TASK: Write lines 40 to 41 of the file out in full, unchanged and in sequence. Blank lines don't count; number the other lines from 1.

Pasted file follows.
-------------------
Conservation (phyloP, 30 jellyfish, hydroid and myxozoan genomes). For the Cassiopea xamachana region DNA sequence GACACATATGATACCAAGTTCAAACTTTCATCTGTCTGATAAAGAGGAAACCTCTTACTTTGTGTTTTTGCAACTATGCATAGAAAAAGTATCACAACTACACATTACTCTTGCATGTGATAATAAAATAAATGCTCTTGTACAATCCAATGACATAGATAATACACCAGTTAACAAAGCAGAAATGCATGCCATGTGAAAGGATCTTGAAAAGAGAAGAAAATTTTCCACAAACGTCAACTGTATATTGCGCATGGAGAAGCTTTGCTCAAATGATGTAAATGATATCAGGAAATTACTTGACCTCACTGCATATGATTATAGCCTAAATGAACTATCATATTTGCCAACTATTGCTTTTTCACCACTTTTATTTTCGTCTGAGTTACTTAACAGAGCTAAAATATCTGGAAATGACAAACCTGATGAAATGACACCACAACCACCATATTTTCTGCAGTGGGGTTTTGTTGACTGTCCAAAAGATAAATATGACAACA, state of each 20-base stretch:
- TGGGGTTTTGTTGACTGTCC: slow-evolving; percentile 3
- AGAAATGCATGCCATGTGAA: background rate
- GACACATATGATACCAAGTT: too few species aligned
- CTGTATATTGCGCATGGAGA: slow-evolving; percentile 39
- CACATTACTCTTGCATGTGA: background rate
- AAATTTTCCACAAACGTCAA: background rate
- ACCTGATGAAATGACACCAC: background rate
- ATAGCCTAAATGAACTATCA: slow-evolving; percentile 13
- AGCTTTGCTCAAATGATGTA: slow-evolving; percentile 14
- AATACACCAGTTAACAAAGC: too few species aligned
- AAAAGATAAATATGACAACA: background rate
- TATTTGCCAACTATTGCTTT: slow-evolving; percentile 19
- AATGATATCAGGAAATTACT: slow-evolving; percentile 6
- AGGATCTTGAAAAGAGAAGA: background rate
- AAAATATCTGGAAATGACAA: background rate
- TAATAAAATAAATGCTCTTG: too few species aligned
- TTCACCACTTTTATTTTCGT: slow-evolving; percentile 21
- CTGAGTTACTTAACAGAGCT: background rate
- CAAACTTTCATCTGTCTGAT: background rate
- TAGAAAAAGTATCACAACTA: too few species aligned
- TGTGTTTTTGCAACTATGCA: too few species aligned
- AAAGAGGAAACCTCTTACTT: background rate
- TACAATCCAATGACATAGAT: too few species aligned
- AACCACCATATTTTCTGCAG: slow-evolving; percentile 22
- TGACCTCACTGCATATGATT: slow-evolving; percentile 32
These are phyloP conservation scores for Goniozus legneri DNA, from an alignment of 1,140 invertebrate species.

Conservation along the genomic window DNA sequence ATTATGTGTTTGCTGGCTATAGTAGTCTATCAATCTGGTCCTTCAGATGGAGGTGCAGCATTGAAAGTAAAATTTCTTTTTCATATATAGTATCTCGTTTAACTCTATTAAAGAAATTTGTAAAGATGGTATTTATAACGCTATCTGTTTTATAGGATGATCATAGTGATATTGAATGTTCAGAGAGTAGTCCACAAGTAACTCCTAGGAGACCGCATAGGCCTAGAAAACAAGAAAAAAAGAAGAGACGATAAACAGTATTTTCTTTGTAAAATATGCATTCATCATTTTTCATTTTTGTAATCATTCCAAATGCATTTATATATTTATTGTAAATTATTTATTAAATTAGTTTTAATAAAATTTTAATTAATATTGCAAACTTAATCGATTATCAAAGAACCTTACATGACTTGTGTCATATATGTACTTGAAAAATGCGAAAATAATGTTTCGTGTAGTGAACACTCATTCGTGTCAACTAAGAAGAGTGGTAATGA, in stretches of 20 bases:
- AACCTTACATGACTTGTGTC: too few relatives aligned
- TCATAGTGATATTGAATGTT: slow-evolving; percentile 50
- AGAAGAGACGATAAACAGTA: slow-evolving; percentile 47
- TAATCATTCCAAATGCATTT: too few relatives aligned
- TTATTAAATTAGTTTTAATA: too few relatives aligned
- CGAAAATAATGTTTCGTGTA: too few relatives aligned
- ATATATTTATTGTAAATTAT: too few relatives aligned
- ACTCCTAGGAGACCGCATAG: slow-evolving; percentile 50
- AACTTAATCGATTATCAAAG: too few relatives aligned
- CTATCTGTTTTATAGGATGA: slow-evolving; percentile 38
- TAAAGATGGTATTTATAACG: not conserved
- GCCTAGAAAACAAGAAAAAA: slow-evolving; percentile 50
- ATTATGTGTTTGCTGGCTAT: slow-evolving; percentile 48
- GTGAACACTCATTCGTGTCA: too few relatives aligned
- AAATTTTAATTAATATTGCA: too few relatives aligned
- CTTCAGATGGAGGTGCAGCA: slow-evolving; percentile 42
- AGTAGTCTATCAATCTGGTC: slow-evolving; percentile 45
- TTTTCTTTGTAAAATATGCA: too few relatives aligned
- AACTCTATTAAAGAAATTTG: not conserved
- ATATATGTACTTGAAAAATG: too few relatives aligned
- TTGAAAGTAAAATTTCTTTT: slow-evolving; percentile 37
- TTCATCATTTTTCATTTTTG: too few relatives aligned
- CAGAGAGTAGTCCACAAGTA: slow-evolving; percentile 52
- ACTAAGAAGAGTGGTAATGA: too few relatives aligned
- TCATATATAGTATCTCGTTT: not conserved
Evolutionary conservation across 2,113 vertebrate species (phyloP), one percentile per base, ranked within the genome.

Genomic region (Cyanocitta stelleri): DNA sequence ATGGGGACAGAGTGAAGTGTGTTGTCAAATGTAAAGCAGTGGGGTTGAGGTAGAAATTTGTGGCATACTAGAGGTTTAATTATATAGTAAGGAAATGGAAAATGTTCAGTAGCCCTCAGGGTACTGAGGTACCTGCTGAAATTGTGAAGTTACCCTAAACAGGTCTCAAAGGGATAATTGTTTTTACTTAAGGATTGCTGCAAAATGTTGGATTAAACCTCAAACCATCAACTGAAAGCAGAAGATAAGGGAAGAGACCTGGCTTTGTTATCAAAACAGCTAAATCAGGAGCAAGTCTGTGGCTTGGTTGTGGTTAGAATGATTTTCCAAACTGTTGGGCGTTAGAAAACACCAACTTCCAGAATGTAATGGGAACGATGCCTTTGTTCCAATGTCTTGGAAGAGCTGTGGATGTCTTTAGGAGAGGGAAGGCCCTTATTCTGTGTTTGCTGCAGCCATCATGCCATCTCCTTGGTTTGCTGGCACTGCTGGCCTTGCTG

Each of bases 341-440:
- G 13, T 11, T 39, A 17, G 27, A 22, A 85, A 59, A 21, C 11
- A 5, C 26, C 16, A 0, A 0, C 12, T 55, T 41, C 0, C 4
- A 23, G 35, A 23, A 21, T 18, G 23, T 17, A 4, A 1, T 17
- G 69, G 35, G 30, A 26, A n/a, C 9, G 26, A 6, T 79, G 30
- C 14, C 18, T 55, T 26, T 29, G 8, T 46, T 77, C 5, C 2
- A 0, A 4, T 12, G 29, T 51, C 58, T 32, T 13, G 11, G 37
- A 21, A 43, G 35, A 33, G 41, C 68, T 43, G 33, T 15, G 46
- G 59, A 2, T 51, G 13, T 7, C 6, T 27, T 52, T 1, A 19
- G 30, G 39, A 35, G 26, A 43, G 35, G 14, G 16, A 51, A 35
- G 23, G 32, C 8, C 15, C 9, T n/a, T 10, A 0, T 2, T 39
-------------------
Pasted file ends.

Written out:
- GCCTAGAAAACAAGAAAAAA: slow-evolving; percentile 50
- ATTATGTGTTTGCTGGCTAT: slow-evolving; percentile 48